After many additional hours of work by the defendant and his wife, Boxford Gardens opened for the Easter weekend. Boxford Gardens made a profit in 1988 of approximately $1,500. In July, 1988, the defendant sent the plaintiff a check for $500 for "design work."

1. General Laws c. 93A. The relevant inquiry here is whether the parties' activities associated with the develop-

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ment of a business constituted "trade or commerce" pursuant to c. 93A. The parties agreed that the plaintiff was not an employee, but rather that they wished to form some sort of an association: a partnership or a joint venture.

General Laws c. 93A, Section 11, provides, in pertinent part:

"Any person who engages in the conduct of any trade or commerce and who suffers any loss of money or property . . . as a result of the use . . . by another person who engages in any trade or commerce of . . . an unfair or deceptive act or practice declared unlawful by section two . . . may . . . bring an action in the superior court . . . ."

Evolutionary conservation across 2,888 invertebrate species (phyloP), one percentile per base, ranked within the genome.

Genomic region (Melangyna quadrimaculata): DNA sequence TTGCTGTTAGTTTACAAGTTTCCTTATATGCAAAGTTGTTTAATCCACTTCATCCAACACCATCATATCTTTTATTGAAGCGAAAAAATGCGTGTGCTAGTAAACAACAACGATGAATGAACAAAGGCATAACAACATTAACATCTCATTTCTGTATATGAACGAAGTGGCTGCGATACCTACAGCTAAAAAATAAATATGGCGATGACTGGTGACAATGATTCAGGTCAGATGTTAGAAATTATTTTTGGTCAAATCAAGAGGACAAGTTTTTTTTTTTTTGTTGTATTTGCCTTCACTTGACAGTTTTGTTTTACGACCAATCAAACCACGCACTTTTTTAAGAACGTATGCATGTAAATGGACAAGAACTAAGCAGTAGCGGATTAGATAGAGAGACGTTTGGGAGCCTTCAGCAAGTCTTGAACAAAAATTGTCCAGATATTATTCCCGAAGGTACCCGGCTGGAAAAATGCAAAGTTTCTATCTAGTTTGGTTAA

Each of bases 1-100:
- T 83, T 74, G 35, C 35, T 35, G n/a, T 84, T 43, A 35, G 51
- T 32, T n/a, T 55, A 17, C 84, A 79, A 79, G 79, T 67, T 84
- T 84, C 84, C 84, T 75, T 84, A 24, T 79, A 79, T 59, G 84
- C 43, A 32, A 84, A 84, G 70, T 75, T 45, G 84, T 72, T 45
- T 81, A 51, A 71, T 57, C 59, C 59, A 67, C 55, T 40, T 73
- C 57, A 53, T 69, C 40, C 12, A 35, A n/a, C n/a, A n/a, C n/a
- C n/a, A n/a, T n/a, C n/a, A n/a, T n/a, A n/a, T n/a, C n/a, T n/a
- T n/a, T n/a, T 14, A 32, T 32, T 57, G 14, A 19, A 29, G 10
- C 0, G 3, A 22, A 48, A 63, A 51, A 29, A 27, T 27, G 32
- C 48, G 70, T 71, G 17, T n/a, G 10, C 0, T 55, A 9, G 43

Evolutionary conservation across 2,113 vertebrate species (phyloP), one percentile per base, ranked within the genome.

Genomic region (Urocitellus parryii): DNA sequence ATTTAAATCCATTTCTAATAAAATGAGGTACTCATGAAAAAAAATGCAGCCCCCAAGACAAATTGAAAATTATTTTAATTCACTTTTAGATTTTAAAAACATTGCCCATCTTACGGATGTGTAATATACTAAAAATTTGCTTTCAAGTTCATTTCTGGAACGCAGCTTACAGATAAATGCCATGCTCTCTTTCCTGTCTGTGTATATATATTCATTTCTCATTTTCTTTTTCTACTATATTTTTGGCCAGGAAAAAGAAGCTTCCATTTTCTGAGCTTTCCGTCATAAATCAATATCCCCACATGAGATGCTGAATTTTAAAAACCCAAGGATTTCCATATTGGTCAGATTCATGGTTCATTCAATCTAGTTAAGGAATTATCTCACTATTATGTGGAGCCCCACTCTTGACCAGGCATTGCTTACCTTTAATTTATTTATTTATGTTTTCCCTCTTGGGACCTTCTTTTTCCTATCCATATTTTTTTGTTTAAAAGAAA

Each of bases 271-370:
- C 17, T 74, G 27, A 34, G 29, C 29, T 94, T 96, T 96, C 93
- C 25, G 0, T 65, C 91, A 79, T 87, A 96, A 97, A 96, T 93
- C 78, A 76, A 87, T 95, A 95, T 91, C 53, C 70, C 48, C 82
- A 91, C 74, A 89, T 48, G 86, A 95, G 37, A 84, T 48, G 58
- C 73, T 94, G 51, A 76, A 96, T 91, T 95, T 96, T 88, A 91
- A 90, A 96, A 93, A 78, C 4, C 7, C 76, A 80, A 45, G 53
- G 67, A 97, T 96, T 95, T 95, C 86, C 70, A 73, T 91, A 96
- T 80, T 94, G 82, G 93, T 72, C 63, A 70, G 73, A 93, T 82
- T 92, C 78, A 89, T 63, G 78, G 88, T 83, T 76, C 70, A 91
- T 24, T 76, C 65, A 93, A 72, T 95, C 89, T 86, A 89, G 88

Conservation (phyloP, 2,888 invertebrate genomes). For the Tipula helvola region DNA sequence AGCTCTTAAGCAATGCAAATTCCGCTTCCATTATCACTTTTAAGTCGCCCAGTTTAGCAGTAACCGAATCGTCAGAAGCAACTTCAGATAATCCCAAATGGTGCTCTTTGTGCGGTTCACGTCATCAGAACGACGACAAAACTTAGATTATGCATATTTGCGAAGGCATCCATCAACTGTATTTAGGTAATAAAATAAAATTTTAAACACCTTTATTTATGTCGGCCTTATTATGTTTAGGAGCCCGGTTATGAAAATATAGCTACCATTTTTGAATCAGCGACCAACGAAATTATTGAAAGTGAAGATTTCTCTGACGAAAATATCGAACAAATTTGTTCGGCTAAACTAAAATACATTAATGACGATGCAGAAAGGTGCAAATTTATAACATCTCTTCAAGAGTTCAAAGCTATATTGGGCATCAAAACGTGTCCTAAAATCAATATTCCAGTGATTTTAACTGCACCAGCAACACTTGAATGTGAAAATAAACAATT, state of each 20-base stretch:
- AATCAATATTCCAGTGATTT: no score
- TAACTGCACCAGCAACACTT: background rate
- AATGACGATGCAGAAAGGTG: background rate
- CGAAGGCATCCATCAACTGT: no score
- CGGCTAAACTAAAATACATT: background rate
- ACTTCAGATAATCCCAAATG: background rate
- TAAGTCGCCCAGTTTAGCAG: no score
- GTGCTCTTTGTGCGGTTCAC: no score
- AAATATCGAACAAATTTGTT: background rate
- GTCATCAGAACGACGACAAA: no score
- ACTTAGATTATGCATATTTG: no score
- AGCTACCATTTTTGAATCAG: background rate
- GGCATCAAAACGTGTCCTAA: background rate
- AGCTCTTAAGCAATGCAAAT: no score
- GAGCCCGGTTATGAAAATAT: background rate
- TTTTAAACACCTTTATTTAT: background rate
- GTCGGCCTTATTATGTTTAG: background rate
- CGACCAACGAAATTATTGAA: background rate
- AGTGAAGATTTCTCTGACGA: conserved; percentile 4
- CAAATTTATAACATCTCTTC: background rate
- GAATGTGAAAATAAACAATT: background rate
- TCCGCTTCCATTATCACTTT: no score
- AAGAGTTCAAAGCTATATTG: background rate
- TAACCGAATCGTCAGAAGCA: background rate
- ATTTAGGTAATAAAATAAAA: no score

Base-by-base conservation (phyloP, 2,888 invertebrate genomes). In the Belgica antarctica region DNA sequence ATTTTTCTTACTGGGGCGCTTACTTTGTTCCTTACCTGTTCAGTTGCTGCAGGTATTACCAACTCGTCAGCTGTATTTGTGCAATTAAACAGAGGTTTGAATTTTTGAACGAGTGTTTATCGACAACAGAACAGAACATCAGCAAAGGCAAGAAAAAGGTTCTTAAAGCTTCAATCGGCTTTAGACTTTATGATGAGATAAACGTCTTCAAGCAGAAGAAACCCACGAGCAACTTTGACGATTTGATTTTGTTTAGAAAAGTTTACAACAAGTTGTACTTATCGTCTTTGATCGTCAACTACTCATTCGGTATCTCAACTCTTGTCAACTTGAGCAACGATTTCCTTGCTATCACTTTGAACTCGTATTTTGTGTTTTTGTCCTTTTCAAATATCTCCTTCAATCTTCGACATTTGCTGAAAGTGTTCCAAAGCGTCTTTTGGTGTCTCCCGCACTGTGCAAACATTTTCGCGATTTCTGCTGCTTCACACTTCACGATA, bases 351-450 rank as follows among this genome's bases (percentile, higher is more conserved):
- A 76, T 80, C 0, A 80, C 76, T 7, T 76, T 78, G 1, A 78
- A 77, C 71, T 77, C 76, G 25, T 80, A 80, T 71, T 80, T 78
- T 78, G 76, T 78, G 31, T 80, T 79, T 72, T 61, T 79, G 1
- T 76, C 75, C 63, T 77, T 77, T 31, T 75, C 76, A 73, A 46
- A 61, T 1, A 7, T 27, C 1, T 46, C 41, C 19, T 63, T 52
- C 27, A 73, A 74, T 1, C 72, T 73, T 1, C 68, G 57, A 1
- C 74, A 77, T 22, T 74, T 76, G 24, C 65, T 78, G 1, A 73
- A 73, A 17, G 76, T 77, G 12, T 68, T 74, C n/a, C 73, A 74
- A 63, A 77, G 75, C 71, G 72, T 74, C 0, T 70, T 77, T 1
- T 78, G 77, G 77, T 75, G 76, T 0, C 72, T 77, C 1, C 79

It is well established that disputes between parties in the same venture do not fall within the scope of G. L. c. 93A, Section 11. See Zimmerman v. Bogoff, 402 Mass. 650 , 662-663 (1988) (c. 93A inapplicable to transactions and disputes between parties to joint venture and fellow shareholders in a close corporation); Riseman v. Orion Research Inc., 394 Mass. 311 , 313-314 (1985) (c. 93A inapplicable to claims by corporate stockholder against corporation stemming from dispute as to internal governance of corporation); Manning v. Zuckerman, 388 Mass. 8 , 14-15 (1983) (c. 93A inapplicable to dispute between employer and employee); Newton v. Moffie, 13 Mass. App. Ct. 462 , 469-470 (1982) (c. 93A inapplicable to claims between individual members of same partnership which arise from partnership business). The development of c. 93A suggests that the unfair or deceptive acts or practices prohibited are those that may arise in dealings between discrete, independent business entities, and not those that may occur within a single company. Manning v. Zuckerman, supra at 12. Although the judge ruled that the defendant was acting in a business context, we conclude that c. 93A requires that there be a commercial transaction between a person engaged in trade or commerce with another person engaged in trade or commerce. Once it has been established that a commercial transaction exists, then one may